Welcome to the Office of Health Literacy

The ultimate goal of this office is to advance the scientific base of health literacy and to help the public, health care providers, and organizations understand the importance of health literacy. The U.S. Department of Health and Human Services (HHS) found that only 14% of the U.S. population has proficient health literacy (HHS, 2021). As a result of the COVID-19 pandemic, the CDC and HHS has declared that low rates of health literacy is a public health crisis that impacts an individual’s ability to understand and make informed health decisions pertaining to vaccines and masking (CDC, 2022; HHS 2021).

Health literacy needs to be recognized nationally, and while it is one piece of a complicated health care system, this office aims to raise awareness of this issue and make an impact in the health care system.

Together with county, state and global entities, the Office of Health Literacy aims to:

  • Reduce health disparities, promote health equity and prevent chronic illnesses in socioeconomically diverse communities.
  • Educate students and healthcare providers in literacy- and wellness-promoting strategies.
  • Attract next-generation healthcare workers from diverse backgrounds.

The U.S. Center for Disease Control and Prevention (CDC) updated the definition of health literacy to include definitions for personal and organizational health literacy:

  • Personal Health Literacy is the degree to which individuals have the capacity to obtain, process, and understand basic health information and services needed to make appropriate health decisions.
  • Organizational Health Literacy is the concept in which organizations should equitably provide the public with the necessary information and services in order to make informed health decisions (CDC, 2023).

The U.S. government updated the definition of health literacy in 2020 within the Healthy People 2030 initiative. The new definition asserts that:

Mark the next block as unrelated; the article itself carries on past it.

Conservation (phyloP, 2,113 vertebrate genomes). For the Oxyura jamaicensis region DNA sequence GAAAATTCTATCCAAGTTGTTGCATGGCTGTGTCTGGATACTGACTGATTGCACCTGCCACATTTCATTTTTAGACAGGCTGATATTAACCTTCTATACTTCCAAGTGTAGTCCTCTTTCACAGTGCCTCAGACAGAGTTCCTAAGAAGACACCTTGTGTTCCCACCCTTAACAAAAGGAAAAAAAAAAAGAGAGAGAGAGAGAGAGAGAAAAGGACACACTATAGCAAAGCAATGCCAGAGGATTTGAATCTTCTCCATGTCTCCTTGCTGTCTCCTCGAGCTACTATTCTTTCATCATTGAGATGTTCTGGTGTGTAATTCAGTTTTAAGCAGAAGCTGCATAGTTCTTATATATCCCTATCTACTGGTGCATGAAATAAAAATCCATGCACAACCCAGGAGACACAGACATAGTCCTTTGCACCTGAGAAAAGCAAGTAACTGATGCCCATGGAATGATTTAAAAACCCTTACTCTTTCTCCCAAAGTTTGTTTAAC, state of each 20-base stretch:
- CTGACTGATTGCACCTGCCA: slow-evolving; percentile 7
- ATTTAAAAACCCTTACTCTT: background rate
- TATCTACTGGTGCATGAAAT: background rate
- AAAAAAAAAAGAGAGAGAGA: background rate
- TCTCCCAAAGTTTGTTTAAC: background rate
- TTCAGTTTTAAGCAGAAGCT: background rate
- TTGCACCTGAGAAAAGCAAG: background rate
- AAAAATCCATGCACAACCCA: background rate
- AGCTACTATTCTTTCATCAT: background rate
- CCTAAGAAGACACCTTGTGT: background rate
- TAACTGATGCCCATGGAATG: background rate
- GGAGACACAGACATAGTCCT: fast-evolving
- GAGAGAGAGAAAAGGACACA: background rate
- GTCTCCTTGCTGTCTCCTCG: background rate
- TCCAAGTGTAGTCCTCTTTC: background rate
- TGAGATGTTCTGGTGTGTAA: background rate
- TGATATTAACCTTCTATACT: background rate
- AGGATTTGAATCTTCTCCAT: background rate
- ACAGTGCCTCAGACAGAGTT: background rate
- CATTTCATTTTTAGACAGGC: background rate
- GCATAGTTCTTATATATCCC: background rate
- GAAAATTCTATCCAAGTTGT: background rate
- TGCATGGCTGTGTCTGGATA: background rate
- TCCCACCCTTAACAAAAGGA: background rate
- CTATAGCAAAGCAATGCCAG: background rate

• Organizations have the responsibility to promote health literacy to the public they serve, which could improve utilization of preventive services, routine healthcare visits, and reduce hospitalization and medical expenses.
  • This goes beyond health education and individual behavior oriented communication – health literacy is a dynamic state that depends on the characteristics of an individual’s health care system and their health care providers (HHS, 2021).

Read more about our ongoing initiatives:

The Dr. Paula Radio Show, featuring discussions with exemplary researchers and leaders in the field of health and wellness, on campus and elsewhere on a variety of topics pertaining to health disparities and health literacy and hosted by our Executive Director, UIC Chancellor Emerita Dr. Paula Allen-Meares.

The Office of Health Literacy has contributed medical supplies to the student-fueled inter professional organization-the UIC chapter of Chicago Street Medicine. This organization is Chicago based and hopes to improve the health and wellbeing of the city. Chicago Street Medicine accomplishes this goal by working to deliver healing to unsheltered and homeless individuals.

References:

CDC. (2022, September 13). Understanding health literacy. Centers for Disease Control and Prevention. Retrieved February 24, 2023, from https://www.cdc.gov/healthliteracy/learn/Understanding.html

CDC. (2023, February 2). What is health literacy? Centers for Disease Control and Prevention. Retrieved February 24, 2023, from https://www.cdc.gov/healthliteracy/learn/index.html

HHS. (2021). Health Literacy in healthy people 2030. U.S. Department of Health and Human Services . https://health.gov/healthypeople/priority-areas/health-literacy-healthy-people-2030